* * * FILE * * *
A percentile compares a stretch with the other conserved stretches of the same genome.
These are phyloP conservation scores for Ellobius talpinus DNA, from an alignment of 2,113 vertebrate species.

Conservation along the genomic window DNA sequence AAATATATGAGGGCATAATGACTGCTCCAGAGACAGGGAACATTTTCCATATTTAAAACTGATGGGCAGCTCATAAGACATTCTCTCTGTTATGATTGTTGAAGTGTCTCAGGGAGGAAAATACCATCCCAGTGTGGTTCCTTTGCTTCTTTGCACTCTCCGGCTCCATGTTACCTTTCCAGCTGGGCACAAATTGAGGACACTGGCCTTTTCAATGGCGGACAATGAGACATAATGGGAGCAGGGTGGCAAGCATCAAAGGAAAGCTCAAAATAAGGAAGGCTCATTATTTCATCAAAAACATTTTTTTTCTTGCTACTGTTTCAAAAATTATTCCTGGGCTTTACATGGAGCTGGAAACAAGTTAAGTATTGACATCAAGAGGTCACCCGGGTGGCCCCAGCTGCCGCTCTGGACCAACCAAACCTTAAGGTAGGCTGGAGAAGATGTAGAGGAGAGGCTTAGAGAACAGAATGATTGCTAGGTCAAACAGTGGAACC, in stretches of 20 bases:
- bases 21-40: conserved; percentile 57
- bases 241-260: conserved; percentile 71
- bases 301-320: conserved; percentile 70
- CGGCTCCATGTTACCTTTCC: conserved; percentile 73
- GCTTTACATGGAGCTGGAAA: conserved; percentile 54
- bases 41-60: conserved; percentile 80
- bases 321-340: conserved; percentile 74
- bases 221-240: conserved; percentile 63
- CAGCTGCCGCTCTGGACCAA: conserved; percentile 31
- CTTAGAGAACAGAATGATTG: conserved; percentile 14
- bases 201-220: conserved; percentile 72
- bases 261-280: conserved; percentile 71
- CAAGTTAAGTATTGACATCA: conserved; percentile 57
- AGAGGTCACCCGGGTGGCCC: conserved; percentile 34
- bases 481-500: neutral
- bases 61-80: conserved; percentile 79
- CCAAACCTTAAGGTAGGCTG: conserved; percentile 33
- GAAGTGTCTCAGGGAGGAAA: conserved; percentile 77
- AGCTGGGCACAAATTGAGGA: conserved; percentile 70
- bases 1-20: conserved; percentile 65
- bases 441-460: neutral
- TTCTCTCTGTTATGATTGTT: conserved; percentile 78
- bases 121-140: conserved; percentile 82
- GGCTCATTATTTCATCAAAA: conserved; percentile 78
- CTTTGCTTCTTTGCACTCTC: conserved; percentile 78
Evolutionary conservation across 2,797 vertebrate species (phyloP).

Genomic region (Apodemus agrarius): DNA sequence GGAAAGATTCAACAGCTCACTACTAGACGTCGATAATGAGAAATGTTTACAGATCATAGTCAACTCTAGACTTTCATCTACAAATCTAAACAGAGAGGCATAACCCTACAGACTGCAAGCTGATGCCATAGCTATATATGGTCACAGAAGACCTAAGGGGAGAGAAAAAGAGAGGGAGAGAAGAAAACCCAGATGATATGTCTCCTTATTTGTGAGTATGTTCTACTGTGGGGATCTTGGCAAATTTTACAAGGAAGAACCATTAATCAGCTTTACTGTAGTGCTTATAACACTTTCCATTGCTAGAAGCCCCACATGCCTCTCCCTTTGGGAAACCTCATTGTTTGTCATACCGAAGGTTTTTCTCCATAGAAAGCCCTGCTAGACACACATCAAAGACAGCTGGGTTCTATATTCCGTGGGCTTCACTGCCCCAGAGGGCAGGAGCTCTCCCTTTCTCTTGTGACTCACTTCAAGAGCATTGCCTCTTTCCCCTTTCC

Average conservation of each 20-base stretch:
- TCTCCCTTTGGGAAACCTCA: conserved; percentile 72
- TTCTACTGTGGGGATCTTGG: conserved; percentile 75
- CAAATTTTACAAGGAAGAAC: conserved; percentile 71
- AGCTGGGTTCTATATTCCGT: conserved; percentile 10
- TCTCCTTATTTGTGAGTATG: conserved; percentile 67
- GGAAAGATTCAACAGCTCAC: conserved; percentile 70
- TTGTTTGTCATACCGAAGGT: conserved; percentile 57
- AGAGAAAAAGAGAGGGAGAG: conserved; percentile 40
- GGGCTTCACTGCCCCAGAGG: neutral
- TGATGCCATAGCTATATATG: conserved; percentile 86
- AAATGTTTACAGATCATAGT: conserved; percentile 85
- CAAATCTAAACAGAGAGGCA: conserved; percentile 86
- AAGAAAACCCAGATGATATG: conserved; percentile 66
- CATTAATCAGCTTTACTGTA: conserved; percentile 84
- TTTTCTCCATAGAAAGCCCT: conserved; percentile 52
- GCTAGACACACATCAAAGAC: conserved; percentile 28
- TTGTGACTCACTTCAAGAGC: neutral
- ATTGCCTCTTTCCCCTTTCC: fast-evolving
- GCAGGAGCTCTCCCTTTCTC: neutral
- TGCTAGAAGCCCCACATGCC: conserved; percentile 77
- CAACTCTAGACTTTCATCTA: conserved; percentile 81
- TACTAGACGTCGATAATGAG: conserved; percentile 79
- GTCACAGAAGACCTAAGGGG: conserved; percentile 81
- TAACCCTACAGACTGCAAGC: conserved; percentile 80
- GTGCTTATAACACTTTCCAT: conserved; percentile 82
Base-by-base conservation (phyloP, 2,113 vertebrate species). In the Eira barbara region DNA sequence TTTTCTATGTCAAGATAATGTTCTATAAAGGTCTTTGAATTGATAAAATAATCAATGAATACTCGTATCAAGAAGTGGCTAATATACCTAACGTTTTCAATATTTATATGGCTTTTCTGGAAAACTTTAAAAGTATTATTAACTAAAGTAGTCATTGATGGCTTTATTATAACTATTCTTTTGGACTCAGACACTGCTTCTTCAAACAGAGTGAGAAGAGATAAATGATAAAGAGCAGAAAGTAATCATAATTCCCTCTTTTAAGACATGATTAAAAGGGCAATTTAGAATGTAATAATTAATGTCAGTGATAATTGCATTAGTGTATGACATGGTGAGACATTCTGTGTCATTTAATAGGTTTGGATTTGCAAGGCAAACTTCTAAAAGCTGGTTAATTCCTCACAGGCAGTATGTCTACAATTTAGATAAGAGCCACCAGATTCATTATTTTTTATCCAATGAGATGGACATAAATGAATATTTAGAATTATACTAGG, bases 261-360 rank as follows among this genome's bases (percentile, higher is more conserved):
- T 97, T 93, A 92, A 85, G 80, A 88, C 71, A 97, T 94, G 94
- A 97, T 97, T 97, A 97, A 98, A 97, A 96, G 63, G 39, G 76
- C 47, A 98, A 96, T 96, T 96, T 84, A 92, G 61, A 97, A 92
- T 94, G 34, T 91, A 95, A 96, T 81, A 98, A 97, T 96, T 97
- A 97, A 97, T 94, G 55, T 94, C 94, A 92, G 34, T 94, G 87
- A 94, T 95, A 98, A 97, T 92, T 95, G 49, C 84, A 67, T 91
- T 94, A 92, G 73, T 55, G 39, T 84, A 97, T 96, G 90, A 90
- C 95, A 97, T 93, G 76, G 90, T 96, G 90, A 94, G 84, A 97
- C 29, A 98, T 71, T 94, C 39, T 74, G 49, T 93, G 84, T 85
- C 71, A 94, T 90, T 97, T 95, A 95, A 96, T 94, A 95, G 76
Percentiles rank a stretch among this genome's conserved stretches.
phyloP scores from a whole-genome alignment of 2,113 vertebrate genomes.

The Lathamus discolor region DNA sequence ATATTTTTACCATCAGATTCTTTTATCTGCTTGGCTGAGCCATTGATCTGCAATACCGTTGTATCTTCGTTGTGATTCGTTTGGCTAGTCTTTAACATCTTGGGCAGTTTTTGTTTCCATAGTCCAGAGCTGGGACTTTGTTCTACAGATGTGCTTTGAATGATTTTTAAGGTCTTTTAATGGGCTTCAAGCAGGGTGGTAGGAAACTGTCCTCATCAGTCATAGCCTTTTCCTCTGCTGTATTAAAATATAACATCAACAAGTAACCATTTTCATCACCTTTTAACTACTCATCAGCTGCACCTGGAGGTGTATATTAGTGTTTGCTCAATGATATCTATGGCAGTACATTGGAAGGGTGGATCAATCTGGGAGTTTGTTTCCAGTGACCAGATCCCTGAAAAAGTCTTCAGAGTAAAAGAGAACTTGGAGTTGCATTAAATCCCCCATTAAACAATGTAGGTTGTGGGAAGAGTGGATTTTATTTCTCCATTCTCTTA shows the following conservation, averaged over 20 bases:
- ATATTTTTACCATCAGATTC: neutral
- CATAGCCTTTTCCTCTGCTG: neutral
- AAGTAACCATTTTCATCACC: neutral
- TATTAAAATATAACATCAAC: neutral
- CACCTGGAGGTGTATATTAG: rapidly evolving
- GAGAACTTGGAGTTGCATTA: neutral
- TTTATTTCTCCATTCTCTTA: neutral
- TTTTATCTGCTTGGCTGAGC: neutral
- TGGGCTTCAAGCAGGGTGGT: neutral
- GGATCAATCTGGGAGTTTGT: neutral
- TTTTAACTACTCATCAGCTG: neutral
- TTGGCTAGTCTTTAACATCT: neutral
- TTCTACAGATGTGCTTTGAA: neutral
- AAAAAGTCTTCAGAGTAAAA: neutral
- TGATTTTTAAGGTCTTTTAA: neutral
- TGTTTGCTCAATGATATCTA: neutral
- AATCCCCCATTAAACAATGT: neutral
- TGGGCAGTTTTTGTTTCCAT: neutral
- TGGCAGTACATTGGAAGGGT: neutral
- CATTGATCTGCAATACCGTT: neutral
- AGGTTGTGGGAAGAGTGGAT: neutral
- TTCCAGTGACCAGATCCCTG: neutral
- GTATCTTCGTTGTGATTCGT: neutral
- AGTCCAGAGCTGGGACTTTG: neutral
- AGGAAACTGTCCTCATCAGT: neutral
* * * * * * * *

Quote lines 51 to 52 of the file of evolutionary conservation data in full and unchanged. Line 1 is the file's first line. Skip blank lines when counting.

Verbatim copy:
- TGCTAGAAGCCCCACATGCC: conserved; percentile 77
- CAACTCTAGACTTTCATCTA: conserved; percentile 81